Average Income Grows, But So Does Child Poverty
According to the latest data from the Department for Work and Pensions, average net income in the UK has grown to higher than it was before the crash in 2008.
The figures, which represent the 2014/15 tax year come from the department’s report on Households Below Average Income (HBAI), which also includes data on income inequality and poverty levels.
According to the report, the average income per household before basic housing costs is currently £473 per week, which amounts to just under £24,560 per year. This is the highest level record by the Department for Work and Pensions, beating the previous peak of £469 per week set in 2009/10.
Inequality of income between the rich and the poor, which is measured by the Gini coefficient, is expressed as a percentage (where 0% is absolute equality and 100% means all income goes to just one person), and is at 34% for this latest report.
This has remained broadly unchanged for the last 12 years, bar a small increase to 35% between 2007 and 2012.
Despite this, the report did show that, by one measure, child poverty increased over the past year, with 2% more children now living in poverty than did in 2013/14.
The increase, which the report suggests is “not statistically significant” is in the number of children is “relative low income” households, a measure which is dependent on changes in average income across the country.
The report showed that “the percentages of children in absolute low income and in combine low income and material deprivation…remained unchanged a 17% and 13% respectively.”
However, while the increase in children in ‘relative low income’ is likely largely down to an increase in the average income against which it is measured, this is not the only report that shows it to be increasing.
The Institute of Fiscal Studies reported earlier this year that, based on current projections, child poverty in the UK is likely to increase by 50% by 2020-21.
The chief executive of Child Poverty Action Group, Alison Granham, warned that the HBAI report shows that there is still much work to be done to tackle the problem of child poverty.
She commented on the Conservative government’s recent decision to scrap household income statistics as acting as a measure of child poverty and presenting a legally binding target to be met.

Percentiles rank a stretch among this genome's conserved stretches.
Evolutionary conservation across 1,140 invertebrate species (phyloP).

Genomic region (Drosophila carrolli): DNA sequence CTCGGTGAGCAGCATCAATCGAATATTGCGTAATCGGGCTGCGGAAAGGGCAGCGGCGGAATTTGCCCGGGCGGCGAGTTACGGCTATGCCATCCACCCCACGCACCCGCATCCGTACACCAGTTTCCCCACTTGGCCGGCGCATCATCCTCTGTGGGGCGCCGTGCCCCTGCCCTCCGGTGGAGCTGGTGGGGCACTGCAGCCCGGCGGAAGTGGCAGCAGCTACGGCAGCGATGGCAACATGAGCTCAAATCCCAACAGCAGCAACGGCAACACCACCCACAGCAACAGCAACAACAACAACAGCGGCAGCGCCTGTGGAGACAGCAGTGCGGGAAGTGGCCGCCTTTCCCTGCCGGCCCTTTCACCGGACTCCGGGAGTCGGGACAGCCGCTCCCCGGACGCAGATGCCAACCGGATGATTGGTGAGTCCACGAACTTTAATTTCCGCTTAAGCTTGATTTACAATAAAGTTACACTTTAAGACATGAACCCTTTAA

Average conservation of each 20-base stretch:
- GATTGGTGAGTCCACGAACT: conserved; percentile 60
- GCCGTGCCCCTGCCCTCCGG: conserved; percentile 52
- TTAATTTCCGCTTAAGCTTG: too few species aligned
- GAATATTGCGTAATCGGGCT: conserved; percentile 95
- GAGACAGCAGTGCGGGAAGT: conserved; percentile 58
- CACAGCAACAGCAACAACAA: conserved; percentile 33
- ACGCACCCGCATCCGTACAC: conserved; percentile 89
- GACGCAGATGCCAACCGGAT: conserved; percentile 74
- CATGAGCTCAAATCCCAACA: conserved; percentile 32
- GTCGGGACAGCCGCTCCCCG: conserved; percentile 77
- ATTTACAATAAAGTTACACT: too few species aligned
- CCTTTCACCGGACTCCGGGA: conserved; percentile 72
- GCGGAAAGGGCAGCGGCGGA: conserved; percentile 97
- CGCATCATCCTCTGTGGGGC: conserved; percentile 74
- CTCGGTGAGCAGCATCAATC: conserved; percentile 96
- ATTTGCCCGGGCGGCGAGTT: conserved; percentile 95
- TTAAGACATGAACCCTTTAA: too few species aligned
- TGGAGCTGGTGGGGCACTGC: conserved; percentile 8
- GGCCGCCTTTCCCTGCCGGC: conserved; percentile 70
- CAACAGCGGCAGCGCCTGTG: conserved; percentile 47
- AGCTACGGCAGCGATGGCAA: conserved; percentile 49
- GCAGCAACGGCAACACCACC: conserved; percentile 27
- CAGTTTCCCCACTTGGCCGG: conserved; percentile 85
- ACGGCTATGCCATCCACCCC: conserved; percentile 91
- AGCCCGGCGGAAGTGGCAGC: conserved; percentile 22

She also warned that the government must not have all of its attention turned away from child poverty and towards Brexit, no matter how pressing the latter may be.
She said: “These grim figures reinforce projections from experts like the Institute for Fiscal Studies and the Resolution Foundation that UK child poverty is set to rise by 50 per cent or more by 2020.
“Our children cannot afford for the Government to be distracted by Brexit and lose control of child poverty.
“A decade ago, when David Cameron became party leader, he promised that under his leadership his party would measure and act on child poverty. It’s a tragedy that we are now talking about rises in child poverty, not falls.
“It’s also hugely depressing that at a time when we’re seeing rising child poverty the Government has passed legislation that eliminates its target to reduce child poverty, or even to report on the progress it is making.
“Child poverty isn’t inevitable – the Government needs to invest in our children so we can all share the rewards of a stronger economy and a fairer society.”
Stephen Crabb, the Work and Pensions Secretary, responded to the figures, saying: "There is of course still more to do and that is why our Life Chances Strategy will look at the root causes of poverty whether that is worklessness, debt or addiction, family breakdown or educational attainment. It is only by doing this that we can truly tackle poverty and ensure everyone succeeds in life."